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Noisey

What Was Music Like 20 Years Ago?

VICE is turning 20, so we decided to look back in time.

by Noisey Staff
Dec 5 2014, 6:17pm

In case you haven't heard, VICE is turning 20 today. We're throwing a massive party tonight to celebrate—with performances from Lil Wayne, Jarvis Cocker, Jonah Hill, and yeah holy shit we know just go look at the lineup. So as we look back at the storied history of our parent publication, we began to wonder, what was music like in 1994? Some of you probably weren't even born, and the rest of you had probably just pooped your pants. So, for #knowledge, here is a big list of what the fuck music was like 20 years ago. (Don't worry: it was still dope.)

•Everyone was wearing flannel and baby doll lace dresses and DMs and going heavy with the kohl eyeliner… oh.

•Varg Vikernes was a free man (though he was definitely already an asshole).

•If you were a teenage girl your ovaries were exploding over Jordan Catalano in My So-Called Life even though he couldn’t read and could barely verbalize thought and when Frozen Embryos covered “I Wanna Be Sedated” that was the first time you heard The Ramones.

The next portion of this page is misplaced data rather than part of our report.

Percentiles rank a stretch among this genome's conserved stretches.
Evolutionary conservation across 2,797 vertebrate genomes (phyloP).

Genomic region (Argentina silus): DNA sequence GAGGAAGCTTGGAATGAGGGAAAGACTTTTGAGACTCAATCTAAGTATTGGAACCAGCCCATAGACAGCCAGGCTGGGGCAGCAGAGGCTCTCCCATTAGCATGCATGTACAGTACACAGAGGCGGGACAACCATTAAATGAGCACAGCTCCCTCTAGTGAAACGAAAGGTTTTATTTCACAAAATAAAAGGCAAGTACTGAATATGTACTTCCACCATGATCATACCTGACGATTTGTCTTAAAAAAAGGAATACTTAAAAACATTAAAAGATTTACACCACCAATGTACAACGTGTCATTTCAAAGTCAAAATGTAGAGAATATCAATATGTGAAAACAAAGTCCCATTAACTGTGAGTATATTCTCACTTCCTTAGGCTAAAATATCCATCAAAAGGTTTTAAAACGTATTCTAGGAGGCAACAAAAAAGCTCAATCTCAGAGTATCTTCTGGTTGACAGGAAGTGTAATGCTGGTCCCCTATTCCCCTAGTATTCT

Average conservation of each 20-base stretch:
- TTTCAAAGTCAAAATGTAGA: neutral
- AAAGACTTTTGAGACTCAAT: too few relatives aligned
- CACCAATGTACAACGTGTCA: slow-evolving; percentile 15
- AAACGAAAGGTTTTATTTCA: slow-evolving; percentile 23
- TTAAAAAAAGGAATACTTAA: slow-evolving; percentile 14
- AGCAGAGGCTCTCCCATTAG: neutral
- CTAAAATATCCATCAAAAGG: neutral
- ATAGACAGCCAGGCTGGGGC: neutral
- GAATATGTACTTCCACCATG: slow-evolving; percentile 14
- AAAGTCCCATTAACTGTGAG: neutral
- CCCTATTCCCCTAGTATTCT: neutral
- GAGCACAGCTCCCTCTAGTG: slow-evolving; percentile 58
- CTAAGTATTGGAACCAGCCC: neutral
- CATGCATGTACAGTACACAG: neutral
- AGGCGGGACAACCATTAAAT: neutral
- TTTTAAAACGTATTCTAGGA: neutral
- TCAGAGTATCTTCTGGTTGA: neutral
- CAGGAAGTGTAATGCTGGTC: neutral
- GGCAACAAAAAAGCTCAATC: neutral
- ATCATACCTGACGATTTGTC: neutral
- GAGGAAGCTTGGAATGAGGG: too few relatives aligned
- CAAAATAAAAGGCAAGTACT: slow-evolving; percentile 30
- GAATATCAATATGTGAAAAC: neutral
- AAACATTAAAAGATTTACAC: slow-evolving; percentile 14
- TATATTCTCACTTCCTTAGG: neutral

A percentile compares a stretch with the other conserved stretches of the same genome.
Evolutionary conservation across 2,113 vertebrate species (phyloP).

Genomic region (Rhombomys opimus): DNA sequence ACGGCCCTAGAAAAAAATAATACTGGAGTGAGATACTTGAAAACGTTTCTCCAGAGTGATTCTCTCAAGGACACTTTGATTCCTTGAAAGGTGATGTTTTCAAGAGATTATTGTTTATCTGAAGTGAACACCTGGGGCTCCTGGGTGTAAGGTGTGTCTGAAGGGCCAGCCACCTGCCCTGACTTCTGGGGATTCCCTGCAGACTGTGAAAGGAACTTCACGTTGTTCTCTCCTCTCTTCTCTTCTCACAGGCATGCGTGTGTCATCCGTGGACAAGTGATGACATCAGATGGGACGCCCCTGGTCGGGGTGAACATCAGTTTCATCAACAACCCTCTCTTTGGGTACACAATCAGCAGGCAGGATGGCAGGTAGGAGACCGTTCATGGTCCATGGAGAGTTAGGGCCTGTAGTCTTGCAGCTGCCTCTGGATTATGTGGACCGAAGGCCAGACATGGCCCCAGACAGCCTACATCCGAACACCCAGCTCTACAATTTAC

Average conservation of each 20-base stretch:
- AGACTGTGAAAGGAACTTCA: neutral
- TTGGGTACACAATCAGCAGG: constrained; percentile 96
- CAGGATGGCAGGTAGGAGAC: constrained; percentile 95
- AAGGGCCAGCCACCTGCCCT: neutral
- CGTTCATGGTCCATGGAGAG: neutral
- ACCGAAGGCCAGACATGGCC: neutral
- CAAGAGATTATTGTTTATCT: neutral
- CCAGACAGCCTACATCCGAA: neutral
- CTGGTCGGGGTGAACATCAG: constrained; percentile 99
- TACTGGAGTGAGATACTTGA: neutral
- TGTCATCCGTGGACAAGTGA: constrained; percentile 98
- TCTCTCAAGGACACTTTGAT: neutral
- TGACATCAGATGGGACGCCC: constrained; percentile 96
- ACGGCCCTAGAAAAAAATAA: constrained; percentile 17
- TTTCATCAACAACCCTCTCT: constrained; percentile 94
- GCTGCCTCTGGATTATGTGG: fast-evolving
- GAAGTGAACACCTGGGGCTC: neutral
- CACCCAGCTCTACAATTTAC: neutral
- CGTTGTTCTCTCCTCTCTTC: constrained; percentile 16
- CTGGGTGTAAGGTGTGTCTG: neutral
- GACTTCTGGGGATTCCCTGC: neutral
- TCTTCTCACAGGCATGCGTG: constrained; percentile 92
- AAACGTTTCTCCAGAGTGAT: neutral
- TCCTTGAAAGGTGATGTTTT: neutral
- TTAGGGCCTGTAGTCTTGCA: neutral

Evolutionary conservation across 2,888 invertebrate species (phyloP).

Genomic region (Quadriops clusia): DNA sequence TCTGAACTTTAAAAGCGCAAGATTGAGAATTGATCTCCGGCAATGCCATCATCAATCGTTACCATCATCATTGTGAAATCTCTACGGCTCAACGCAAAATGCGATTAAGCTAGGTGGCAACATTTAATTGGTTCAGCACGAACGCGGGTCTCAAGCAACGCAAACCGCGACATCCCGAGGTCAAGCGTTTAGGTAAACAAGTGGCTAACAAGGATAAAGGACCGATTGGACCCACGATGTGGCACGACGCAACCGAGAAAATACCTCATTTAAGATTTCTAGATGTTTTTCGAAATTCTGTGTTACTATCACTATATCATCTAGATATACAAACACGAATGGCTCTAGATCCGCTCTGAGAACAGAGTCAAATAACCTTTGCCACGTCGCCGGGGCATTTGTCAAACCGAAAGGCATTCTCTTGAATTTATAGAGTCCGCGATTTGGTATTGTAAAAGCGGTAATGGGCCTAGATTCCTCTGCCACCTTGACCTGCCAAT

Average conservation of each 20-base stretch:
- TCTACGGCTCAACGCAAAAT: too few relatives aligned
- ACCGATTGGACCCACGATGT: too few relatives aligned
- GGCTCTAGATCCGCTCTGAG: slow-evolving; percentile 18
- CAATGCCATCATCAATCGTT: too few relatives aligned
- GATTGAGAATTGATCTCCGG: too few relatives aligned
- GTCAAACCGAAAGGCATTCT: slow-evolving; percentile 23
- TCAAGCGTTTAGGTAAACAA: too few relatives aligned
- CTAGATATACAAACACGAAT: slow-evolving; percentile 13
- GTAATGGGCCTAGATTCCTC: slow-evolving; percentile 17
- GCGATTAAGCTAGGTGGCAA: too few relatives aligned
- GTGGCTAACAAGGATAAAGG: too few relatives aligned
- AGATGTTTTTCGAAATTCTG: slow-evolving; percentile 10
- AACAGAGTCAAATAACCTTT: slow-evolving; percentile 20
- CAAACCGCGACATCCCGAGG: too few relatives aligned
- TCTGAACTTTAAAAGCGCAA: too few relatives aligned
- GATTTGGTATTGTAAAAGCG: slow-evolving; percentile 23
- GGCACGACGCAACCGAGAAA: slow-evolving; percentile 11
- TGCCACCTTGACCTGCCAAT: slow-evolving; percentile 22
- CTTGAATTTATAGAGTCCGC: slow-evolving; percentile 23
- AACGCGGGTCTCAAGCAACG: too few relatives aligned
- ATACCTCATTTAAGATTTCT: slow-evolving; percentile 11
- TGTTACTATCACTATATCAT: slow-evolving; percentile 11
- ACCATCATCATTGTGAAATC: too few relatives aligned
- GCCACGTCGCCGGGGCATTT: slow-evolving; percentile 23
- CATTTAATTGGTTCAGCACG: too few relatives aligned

•All these people had hair: Billy Corgan, Tim Armstrong, Ian Mackaye (kinda).

•So apparently Noisey editors Dan Ozzi and Kim Taylor-Bennett were doing the same thing in 1994, lighting candles and incense and watching a taped off the TV copy of Nirvana: Unplugged and wailing uncontrollably.

•Pulp Fiction came out and guys started wearing Hawaiian shirts unironically, girls chopped their hair into sleek Cleopatra bobs, and everyone started snorting loads of cocaine, driving around on heroin, and accidentally shooting people in the face. Jokes. But we all got into Dick Dale and began shimmying around like Mia Wallace versus Vince Vega. More importantly the Tarantino-curated blockbuster soundtrack was as important to the movie as the one-liners we still quote today. Do you think Baz Luhrmann would’ve tried so hard with the Romeo + Juliet soundtrack two years later without Quentin killing it in 94? Nope. Thanks QT!

•The term hipster as we know it did not exist. It was all about Gen X and the collective cultural enemies were still yuppies. (See Reality Bites for further insight into 1994’s cultural cannon. Thank you Ben Stiller for intro-ing a whole new generation to The Knack’s “My Sharona”).

•If you wanted to hear a song, you had to wait by the radio for hours with your finger hovering over the record button, waiting to hear “Say It Ain’t So.” Your cassette recording of it then had a DJ talking over the intro/outro.

•Korn’s video for “Blind” made it onto MTV, but no one really gave a shit about nu-metal until a few years later... and by then, it was too late. Ozzfest launched the next year, and shortly thereafter, because there is no justice in this world, Fred Durst and his dumbass baseball cap were well on their way to stardom.

•Remember that time TLC’s Lisa Left Eye Lopes went postal on her man and set his shoes on fire and ended up burning down their entire mansion? Awks.